Can GPIF maintain its groundbreaking 25% return?

The world’s largest pension fund greatly benefitted from its nearly 50% asset allocation to equities after the global stock rally since April last year.
Can GPIF maintain its groundbreaking 25% return?

The global stock rally that coincided with Japan’s Government Pension Investment Fund (GPIF)’s financial year contributed to its record return, but the same is unlikely to happen this year, both the fund and experts say.

GPIF on July 2 announced a record return of ¥37.8 trillion ($341 billion), or 25.15%, for its fiscal year that ended in March, a dramatic rebound from a 5.2% loss in fiscal 2019 that had been dragged down by the global equities slump.

This is the pension fund’s largest-ever return since its inception in 2001; its previous record was 12.3% in fiscal 2014.

Gary Smith, 
Sovereign Focus


“The return number for fiscal 2020 was extraordinarily high largely because the measurement period of April to March mapped neatly onto the bounce in equity markets that occurred after the first Covid lockdowns were announced,” Gary Smith, managing director with Sovereign Focus, told AsianInvestor.

The pension fund gained 59.42% from foreign equities investments, or ¥20.66 trillion, while domestic equities posted a 41.55% return.

However, a repeat of such numbers this year will be very unlikely, Smith added, even though the global stock rally is believed to continue in the second half of 2021.

The MSCI World Index rallied 52% from April 2020 to March this year, and the momentum has continued as the index hit another record high of 3,050 points on Monday (July 5).


GPIF President Masataka Miyazono also said during a press conference to announce the results that the ¥186.16 trillion fund is not expecting a similar stock rally this year, but did not elaborate on asset allocation strategies.

In the beginning of fiscal 2020, GPIF changed its asset allocation strategy for the first time since October 2014, by moving 10% of assets from Japanese bonds to foreign bonds.

GPIF Asset Allocation as of March 31, 2021 (Source: GPIF)

The fund's shift in strategy seemed to have helped as foreign bonds contributed a 7% return in fiscal 2020, while Japanese bonds suffered 0.68% loss.

In addition, its heavy allocation to growth tech funds proved worthwhile. Of the over 3,000 foreign stocks that GPIF has invested in, 12 in the top 20 companies by market value were growth technology companies, with Apple, Microsoft, Amazon, Facebook, and Google’s parent company Alphabet taking the top five positions.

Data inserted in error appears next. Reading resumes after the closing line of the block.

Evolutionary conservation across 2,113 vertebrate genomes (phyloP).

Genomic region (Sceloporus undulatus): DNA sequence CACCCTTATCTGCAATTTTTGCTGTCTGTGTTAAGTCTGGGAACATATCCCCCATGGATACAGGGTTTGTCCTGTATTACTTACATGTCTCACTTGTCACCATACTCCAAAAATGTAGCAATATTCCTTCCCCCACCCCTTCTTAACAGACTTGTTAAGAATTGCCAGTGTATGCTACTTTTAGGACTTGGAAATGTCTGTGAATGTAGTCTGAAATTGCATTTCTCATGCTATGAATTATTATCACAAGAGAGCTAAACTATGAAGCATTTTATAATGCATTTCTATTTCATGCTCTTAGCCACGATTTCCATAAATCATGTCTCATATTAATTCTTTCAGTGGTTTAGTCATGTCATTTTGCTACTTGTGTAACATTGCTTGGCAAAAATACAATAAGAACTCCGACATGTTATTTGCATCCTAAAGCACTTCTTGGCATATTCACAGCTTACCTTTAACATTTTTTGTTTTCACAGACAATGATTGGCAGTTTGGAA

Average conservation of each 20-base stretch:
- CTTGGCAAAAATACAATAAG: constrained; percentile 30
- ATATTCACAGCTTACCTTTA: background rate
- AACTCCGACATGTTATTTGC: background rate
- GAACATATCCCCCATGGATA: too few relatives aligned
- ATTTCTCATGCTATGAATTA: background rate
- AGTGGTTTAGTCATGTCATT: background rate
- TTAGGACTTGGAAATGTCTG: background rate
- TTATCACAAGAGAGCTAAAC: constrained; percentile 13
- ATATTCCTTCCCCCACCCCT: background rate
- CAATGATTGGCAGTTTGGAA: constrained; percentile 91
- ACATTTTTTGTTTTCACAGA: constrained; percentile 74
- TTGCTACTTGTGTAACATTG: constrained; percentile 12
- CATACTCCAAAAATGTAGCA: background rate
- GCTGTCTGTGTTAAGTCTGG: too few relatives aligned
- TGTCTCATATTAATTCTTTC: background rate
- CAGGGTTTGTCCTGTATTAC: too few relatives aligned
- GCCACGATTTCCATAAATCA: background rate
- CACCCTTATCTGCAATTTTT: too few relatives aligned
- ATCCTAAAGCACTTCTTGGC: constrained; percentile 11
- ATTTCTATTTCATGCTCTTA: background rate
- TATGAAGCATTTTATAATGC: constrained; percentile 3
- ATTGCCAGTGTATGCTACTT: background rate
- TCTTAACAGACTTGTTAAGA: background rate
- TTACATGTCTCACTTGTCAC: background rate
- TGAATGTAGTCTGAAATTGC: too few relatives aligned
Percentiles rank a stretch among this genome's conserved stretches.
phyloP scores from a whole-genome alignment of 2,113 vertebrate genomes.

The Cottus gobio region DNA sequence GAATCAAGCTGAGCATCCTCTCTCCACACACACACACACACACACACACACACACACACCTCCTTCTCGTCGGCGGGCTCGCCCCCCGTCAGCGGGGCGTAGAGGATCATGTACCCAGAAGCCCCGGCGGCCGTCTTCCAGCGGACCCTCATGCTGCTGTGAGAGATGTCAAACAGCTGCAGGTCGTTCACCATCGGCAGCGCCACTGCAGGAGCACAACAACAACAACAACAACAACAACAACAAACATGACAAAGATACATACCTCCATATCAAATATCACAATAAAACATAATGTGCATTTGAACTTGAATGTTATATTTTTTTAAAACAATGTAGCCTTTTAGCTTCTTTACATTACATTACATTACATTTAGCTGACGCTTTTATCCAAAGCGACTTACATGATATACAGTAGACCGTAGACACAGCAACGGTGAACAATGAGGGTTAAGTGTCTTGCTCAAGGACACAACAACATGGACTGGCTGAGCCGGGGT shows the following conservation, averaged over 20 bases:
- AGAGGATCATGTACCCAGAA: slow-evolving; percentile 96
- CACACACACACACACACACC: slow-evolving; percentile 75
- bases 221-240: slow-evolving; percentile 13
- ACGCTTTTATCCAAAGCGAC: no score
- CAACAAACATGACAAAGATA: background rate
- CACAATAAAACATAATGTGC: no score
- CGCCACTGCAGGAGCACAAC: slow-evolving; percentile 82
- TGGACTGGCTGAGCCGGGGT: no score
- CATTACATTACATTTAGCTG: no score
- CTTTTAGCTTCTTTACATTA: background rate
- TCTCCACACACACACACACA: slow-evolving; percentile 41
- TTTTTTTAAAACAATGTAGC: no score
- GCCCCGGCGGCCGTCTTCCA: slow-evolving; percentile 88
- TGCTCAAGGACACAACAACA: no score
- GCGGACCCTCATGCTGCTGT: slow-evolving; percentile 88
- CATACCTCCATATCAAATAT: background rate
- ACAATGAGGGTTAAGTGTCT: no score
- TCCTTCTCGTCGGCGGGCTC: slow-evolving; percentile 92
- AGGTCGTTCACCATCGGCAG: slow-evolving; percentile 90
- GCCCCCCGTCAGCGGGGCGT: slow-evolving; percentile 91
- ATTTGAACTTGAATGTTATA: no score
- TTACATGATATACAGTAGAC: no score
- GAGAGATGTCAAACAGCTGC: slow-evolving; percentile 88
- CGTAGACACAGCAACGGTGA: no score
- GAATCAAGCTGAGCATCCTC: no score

In the first three months of 2021, GPIF's return from foreign stocks was 12% in the period, while Japanese equities gained 9.3%.

Tech stocks have performed extremely well. On July 2, the tech-heavy Nasdaq Composite reached a record high of 14,649 points; the index had surged 96% since April 2020.

Domestically, GPIF is invested in more than 2,000 companies of which the top equity positions went to Toyota, Sony, and SoftBank.


David Chao, Invesco

Analysts expect global markets – particularly US equities – to continue their rise, as indices that track US markets have reached another round of records. The S&P 500 Index for example broke its 34th record of the year last week, closing at 4,297.50 on June 30.

The US stock market will end the year marginally up under economic recovery, and investors will rotate from growth to cyclicals, noted David Chao, global market strategist for Apac ex-Japan at Invesco.

Chao expected the rise in inflation to be mostly transitory and believed it will moderate next year to pre-crisis levels. “I don’t foresee the rise in inflation this year to induce aggressive action such as a hike in interest rates from major central banks,” he told AsianInvestor.

Transient inflation should be expected early in an economic cycle, which is a sign of healthy recovery and could have little lasting impact on equity performance, he said.

Simon Weston,

“For the rest of the year - given my expectation of a strong economic recovery with inflation to be temporary, I expect investors to be rewarded for taking on more risk, and so I favour equities over fixed income. Within equities I favour cyclicals over growth, and industrials, materials, and financials over defensives,” he said.

“In terms of regions, I favour Europe and emerging markets, which I believe should be helped by expectations of improving economic growth as well as a weaker dollar.”

However, should the inflation spike turn out not to be transitory but persistent, investors are likely to see a drop in equity markets globally as the US may raise rates sooner, noted Simon Weston, head of Framlington Asia with AXA Investment Managers.

“In such a situation value may outperform growth (segments of value benefit from higher rates, especially banks), but it would likely be relative (ie: value may not decline as much as growth) as expectations for economic growth would probably have to be scaled back,” Weston told AsianInvestor.

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